A report by Savills found prices for luxury properties in prime central London locations have sharply outperformed other parts of the British capital over the past six years.
Based on resale values, prices in Mayfair rose the most, with prices surging 117 per cent to an average of GBP1,960 (HK$24,100) per square foot. Other high-growth areas were Marylebone, Belgravia, Knightsbridge, Chelsea, Notting Hill and Regent's Park.
Savills says central London's residential property is increasingly behaving as an asset class closely linked to wealthy international investors.
'It will be the quality of location and property, and the ability to meet the strongest demand, that determines price relative to the market,' says Lucian Cook, director of research. 'Our analysis suggests that, otherwise, the extent of divergence in performance is too big to ignore.'
As for individual types of high-end properties, large houses, in excess of 10,000 sqft, beat all other categories, growing by 150 per cent in six years, a reflection of the value of rarity to high-net-worth international investors. Such properties now command between GBP2,500 and GBP3,500 per square foot, compared with about GBP2,000 for the best-performing flats in similar locations.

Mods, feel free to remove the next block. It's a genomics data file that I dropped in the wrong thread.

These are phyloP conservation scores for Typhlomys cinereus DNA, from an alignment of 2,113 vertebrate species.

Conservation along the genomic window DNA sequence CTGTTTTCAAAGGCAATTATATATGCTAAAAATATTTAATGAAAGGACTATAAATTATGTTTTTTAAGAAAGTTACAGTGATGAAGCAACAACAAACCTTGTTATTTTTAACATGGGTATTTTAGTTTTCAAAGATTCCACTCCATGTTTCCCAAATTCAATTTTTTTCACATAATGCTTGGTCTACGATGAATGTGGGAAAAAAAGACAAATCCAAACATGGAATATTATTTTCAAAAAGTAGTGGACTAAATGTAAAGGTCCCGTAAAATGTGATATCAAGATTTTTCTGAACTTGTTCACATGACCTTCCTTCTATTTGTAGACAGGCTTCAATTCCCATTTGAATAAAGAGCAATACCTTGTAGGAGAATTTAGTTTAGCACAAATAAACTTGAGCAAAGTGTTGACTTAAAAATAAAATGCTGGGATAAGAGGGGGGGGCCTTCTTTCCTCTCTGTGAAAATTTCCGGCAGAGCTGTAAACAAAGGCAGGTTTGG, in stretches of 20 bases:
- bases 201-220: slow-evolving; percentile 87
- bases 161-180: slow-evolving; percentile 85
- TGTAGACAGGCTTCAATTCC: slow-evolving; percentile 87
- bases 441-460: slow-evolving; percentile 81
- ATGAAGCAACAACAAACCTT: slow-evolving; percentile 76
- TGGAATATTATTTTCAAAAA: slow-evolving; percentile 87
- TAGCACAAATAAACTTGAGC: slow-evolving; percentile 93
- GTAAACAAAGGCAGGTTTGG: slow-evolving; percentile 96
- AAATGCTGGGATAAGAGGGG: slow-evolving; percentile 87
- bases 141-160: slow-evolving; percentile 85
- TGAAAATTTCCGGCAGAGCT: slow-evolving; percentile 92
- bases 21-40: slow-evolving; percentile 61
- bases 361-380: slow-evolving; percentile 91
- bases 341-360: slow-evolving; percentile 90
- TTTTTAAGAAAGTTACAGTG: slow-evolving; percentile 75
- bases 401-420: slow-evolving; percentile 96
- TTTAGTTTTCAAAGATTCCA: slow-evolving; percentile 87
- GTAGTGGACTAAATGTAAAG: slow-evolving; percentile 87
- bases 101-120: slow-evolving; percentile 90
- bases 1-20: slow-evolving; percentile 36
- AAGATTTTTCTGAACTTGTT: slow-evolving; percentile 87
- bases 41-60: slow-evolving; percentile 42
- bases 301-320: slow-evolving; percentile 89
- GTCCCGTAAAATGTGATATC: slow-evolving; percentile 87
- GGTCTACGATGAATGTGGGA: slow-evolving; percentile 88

As examples, Lowndes House, on a quiet street at the heart of Belgravia, has been on the market for about GBP40 million, while Forset Court, a refurbished art deco-style block of apartments in Marylebone, found no shortage of buyers at prices starting from GBP320,000 for smaller units.
In terms of price per square foot, Knightsbridge is the most expensive at GBP2,007, followed by Belgravia at GBP1,982 and Mayfair at GBP1,960.
Knightsbridge has successfully expanded from being a commercial and retail location to becoming a magnet for high-net-worth international property buyers. The most well-known property in Knightsbridge is probably One Hyde Park near famous department store Harrods. Prices start at about GBP20 million and go up to more than GBP100 million.
Overall, values of prime central London resale properties rose by 87 per cent on average over the past six years, compared with 25 per cent for mainstream London.
'Buyer demand, particularly from international investors and the rise of high-value trophy homes, does suggest that lower-performing prime areas have not yet fulfilled their value potential,' Cook says.